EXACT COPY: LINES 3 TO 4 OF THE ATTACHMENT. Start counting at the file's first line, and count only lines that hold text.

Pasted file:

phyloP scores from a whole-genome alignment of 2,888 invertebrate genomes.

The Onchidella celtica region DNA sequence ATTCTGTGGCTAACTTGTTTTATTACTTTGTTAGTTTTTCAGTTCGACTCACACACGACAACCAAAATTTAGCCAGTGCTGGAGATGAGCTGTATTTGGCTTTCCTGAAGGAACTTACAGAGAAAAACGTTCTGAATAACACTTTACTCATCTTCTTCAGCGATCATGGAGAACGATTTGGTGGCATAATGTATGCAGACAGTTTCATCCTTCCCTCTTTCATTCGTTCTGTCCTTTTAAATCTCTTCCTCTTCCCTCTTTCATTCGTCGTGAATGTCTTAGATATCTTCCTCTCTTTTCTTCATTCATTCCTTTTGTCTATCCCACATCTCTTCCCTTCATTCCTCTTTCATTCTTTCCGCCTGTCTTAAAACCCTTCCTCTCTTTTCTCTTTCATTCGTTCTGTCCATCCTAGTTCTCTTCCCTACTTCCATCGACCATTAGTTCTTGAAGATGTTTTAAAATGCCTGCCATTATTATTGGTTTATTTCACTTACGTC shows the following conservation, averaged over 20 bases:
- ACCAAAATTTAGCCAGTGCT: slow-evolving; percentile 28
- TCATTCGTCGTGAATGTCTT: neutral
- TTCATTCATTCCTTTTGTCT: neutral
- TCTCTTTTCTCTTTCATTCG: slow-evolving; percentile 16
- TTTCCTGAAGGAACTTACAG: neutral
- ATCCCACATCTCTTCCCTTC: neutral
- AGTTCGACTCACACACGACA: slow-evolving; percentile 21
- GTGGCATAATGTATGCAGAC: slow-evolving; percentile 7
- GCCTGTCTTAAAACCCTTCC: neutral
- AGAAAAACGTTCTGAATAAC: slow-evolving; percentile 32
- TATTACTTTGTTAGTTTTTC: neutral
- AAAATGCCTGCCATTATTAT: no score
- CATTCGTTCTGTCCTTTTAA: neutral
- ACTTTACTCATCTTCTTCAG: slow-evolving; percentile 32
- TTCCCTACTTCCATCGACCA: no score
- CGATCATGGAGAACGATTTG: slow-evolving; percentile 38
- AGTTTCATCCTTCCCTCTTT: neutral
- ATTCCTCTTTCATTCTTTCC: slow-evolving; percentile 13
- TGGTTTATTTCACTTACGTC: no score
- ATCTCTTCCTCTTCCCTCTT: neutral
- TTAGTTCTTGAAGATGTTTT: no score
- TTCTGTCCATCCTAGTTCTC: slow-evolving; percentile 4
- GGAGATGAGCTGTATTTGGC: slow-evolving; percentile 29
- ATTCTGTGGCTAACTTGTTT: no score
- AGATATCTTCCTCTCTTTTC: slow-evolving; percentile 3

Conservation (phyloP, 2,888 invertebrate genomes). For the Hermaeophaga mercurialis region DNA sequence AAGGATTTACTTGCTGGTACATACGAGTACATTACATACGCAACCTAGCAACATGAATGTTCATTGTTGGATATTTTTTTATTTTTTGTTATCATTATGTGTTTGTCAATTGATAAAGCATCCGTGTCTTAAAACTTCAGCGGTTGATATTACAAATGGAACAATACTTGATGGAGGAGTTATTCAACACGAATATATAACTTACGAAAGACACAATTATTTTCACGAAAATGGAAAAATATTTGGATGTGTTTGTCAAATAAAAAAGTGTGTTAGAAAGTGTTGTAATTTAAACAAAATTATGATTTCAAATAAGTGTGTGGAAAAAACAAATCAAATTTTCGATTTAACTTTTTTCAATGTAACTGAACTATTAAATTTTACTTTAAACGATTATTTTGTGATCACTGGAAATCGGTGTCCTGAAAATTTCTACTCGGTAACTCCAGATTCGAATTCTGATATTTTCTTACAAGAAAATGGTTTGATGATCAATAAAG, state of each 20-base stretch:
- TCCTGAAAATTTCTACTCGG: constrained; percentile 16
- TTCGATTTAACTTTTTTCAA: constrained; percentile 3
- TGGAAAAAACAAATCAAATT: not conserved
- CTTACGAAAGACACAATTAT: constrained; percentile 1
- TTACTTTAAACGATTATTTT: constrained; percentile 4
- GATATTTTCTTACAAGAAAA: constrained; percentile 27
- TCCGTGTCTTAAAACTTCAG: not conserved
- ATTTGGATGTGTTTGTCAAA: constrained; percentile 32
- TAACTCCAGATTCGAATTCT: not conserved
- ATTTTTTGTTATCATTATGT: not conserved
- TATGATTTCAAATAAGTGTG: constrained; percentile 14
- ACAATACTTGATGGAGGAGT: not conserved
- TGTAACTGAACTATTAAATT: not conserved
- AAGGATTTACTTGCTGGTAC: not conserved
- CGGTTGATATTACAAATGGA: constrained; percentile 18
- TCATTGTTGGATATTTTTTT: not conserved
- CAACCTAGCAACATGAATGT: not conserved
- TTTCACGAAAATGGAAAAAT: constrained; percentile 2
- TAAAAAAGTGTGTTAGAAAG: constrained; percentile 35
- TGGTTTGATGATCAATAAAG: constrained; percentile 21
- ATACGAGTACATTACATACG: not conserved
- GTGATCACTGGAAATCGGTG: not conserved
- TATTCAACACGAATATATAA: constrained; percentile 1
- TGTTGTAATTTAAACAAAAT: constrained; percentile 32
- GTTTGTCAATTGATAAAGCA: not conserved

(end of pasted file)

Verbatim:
- ACCAAAATTTAGCCAGTGCT: slow-evolving; percentile 28
- TCATTCGTCGTGAATGTCTT: neutral